Now remark the glitter and sparkle given to the whole scheme by those wonderful flying folds above the arm of the Bacchus, crowning and leading the eye across the whole composition. It is the keystone of the arch. Cover it out with your hand and you will realise the important part it plays here, with its rich glazes of lake on a golden ground against the warm blue of the sky. You will note that, unlike the more modern painters, Titian introduces no shining lights in his flesh, yet it suffers no loss of round-ness or solidity. It is the bigger view.

Observe the joyous handling of the little satyr in the foreground ; the realism of the silver timbrel against the blue and gold harmony ; and, what is perhaps the most notable achievement of all, the underlying grey in the leg of the Bacchante. Such a quality of grey, seen in some form or other in the work of nearly all the great colourists, cannot be realised in direct painting. Only fine tones beneath a warm translucent covering will give it.

Then those majestic clouds tied together with long decorative horizontals, the blue hills and the middle, distance broken with accidental sunlight and shadow in a landscape that has rarely [146] been surpassed, and certainly not equalled by earlier painters.

The loading of pigment is reserved for draperies and accessories. It will be seen in the impastoed white cloth around the bronze vase, which is again warmed with asphaltum.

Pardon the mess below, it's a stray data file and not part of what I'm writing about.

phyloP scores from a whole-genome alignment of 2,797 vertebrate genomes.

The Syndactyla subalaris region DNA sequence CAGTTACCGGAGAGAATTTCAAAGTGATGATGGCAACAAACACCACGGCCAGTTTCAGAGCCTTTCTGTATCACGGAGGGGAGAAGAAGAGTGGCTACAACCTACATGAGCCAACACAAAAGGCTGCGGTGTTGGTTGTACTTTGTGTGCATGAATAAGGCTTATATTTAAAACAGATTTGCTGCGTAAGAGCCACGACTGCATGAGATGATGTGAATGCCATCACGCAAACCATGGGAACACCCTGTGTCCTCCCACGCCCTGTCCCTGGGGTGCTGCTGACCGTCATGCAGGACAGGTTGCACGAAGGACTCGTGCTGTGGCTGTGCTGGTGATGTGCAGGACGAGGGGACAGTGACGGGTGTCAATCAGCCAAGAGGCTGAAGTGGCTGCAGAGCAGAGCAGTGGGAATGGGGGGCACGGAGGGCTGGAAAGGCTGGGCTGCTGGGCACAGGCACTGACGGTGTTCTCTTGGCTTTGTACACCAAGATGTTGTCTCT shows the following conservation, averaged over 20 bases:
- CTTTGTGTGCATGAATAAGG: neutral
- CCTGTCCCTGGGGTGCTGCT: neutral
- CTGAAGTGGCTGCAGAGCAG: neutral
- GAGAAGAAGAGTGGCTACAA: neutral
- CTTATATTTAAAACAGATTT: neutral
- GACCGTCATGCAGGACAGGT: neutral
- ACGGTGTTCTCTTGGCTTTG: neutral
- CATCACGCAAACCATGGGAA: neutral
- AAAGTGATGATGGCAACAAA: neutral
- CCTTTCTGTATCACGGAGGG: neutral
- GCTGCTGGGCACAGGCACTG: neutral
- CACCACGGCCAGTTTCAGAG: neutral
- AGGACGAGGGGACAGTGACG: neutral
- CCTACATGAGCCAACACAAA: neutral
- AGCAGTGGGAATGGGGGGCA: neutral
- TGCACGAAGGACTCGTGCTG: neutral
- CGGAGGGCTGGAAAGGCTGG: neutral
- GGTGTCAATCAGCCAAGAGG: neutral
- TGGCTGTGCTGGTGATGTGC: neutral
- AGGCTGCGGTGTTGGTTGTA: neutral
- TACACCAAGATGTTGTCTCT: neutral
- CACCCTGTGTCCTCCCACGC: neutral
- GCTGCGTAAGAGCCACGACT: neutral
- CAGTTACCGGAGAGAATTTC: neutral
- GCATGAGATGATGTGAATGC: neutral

There are no signs of changes made, such as are evident in the small " Christ and Magdalene " picture by the same master ; and its absolute completeness and maturity more than justify the long and patient processes of its production.

Pilgrimages to this picture cannot be too frequent, for what the French call trouvailles- fresh finds-will reward each succeeding visit to it.



National Gallery

An example of the glowing light characteristic of Venetian interiors.



"The Raising of Lazarus" appears to have been done in a similar method, except that the ground has little of Titian's solid light, and is by contrast a heavy chocolate colour. In exaggeration of one of the master's devices, everything has been sacrificed to the white of the draperies, by a too free use of asphaltum over most of its surface.


The student, when painting the nude from nature, should make an exhaustive study of "The Good Samaritan," one of the gems of our collection; and remember in copying it that the [149] method is that of Titian, although the greys are somewhat cooler in Bassano's flesh. Nothing could be finer than the foreshortened torso, the modelling of the bent leg, the two heads, and the swing of the interwoven figures.

Much that has been said of the " Bacchus and Ariadne " is applicable to this canvas, and were it not for the more sparkling flesh impastos, it might well pass for a work of Titian himself.